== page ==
The Return of the Two-Shot

The second season of Louie, apart from being one of the few things on TV this summer that worked, has established the show as one that commands tremendous respect within the industry – along with Curb Your Enthusiasm, it’s the type of cable comedy that writers dream of doing. Even more than Curb, it’s about one person, and seems to present his point of view without all the filters and self-censorship (and censorship by others) that go into the making of most television shows.

In particular, Louis CK is not under pressure to be funny in every episode, which is a major restriction on any comedy. Anyone making a half-hour comedy of almost any kind knows that they will be thrown off the air if they don’t supply some laughs. But as Louie has gone on, as many people have noted, it’s pushed closer to drama than comedy, and it works. Whereas CK’s standup and Lucky Louie (which turned some of his standup routines into scenes) are under the usual pressure to provide a quota of jokes and keep an audience laughing, Louie episodes can sometimes skip the jokes and go directly for painful moments, dramatic moments, awkward moments. It can be funny, but it doesn’t have to be, because the goal of the show is to express what’s on CK’s mind, and his audience is interested in what he has to say. In some ways that’s less difficult than what he was trying to do on his previous show, but it certainly is artistically liberating to do a comedy that doesn’t have to be jokey, and that gets to take ideas seriously instead of finding the comedy angle on every one of them. When it started, I called it “a blog for television,” meaning that as a compliment; now, as the segments have gotten more ambitious, it sometimes comes off as TV fiction journalism – a series of visual/dramatic essays on big subjects. Sometimes they have humour, sometimes not, but the audience is there for the coverage of those subjects, not necessarily for jokes.

It also helps, as he himself has pointed out, that the stand-up comedy scenes provide some measure of laughter in an episode: the jokes, and the laughter beats, “brand” the show as a comedy even if the segment that follows is mostly dramatic. If Seinfeld used stand-up to justify the observational nature of the show (it suggested that there was a “point” to the pointless stories we were seeing: they provided the material for stand-up comedy routines) then Louie uses stand-up to reassure us that no matter how dark or raw the segments may be, there’s a comic or dirty aspect to the things we’re going to see in the episode.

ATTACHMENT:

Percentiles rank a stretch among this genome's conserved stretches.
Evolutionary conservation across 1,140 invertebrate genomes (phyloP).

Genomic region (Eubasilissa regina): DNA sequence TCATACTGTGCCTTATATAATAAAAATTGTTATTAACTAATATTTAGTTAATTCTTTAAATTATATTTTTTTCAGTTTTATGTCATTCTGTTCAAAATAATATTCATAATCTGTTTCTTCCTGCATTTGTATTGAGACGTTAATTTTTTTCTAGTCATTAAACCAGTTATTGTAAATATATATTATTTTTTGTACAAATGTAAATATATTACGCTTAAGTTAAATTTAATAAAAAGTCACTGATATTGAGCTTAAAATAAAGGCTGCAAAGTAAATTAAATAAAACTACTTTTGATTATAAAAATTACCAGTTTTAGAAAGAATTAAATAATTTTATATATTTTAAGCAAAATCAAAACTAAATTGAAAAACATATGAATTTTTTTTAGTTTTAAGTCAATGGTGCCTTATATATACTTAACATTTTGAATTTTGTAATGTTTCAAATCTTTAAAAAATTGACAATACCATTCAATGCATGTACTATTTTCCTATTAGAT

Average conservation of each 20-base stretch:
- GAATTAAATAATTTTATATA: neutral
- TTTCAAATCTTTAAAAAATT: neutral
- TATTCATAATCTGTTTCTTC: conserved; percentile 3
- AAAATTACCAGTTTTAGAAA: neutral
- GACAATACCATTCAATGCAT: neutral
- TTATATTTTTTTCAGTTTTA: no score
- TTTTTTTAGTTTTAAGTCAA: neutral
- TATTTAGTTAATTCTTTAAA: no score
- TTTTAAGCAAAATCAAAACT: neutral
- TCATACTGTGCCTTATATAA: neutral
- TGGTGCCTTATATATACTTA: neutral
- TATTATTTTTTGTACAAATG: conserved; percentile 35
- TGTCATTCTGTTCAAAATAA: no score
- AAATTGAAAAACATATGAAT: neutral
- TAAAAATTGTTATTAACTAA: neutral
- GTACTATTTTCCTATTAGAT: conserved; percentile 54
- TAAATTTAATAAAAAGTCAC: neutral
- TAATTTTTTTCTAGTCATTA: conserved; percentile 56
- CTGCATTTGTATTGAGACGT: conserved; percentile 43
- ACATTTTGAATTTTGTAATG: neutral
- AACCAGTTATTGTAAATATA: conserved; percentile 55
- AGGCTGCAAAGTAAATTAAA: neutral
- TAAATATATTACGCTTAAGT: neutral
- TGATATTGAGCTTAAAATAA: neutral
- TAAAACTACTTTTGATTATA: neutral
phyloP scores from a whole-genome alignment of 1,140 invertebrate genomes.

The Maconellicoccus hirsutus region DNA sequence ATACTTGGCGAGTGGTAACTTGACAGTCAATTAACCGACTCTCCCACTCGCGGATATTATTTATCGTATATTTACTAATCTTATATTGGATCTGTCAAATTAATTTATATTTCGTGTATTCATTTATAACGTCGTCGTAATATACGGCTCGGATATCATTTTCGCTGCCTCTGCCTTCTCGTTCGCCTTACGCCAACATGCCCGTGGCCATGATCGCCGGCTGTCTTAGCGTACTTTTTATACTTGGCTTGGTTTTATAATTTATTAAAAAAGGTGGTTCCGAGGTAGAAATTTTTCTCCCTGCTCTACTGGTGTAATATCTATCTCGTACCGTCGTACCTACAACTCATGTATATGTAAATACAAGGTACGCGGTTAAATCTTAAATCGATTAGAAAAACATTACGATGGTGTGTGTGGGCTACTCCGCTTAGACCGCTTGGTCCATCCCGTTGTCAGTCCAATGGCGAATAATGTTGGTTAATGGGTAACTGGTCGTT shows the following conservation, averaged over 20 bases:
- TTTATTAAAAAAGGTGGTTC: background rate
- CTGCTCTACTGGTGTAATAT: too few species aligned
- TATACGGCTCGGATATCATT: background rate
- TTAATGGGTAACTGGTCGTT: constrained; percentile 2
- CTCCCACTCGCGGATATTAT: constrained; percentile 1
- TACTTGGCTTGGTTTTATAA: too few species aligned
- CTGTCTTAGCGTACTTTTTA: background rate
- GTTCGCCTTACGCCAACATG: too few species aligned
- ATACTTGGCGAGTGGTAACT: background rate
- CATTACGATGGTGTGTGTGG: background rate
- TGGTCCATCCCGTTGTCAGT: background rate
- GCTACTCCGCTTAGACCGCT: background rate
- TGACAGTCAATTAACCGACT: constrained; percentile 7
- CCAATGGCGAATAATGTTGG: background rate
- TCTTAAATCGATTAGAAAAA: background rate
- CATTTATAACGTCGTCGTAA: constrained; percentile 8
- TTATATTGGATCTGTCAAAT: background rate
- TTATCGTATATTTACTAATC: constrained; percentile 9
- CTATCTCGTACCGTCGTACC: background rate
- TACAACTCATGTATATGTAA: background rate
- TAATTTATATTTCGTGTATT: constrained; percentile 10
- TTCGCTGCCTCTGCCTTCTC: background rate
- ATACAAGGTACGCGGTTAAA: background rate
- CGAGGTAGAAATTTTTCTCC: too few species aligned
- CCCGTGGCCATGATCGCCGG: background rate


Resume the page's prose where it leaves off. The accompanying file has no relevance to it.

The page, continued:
Another thing that makes the show effective is that the visual style is very simple, discreet and even “classical.” I was thinking of this in seeing some of the long takes it uses, because long takes are now usually considered a gimmick shot – in a simple dialogue scene, the usual practice is to cover from at least two angles and cut between the actors. But in the most recent episode, you had a shot of Louie trying to come up with the name of a band a younger woman might recognize, going through one name after another until he drops a name she’s familiar with. The shot is done from behind them, without a cut, so neither one is facing the camera – they turn toward each other, and then turn away, but you only see their faces from an awkward side angle. This works extremely well, but most shows and movies would want to make sure both character’s faces are seen and that they’re not delivering lines with their back to the camera. But covering the scene from all angles would not express as much about it, visually, as covering it from just that one angle without a cut.

This is probably a good argument for the creator as director and vice-versa; as the creator, writer, director and editor of every episode, CK may be limited by his budget but he’s freed up by the fact that he knows what he wants and can shoot what he has in mind. On a normal TV shows, where the director is doing work-for-hire, the director must provide options for the person who runs the show – shooting a scene from one angle without “coverage” would be denying options to the creator, and the director trying to assert an authority over the show that is not his to assert. (Joss Whedon was able to do some long takes and other gimmicks in the episodes he directed himself, because he knew he was shooting to please himself – but even there, he was only one of several directors on his own show, trying to match his overall style with the style of other episodes.) Louis CK can do things, visually, that a director-for-hire probably couldn’t and even shouldn’t get away with.

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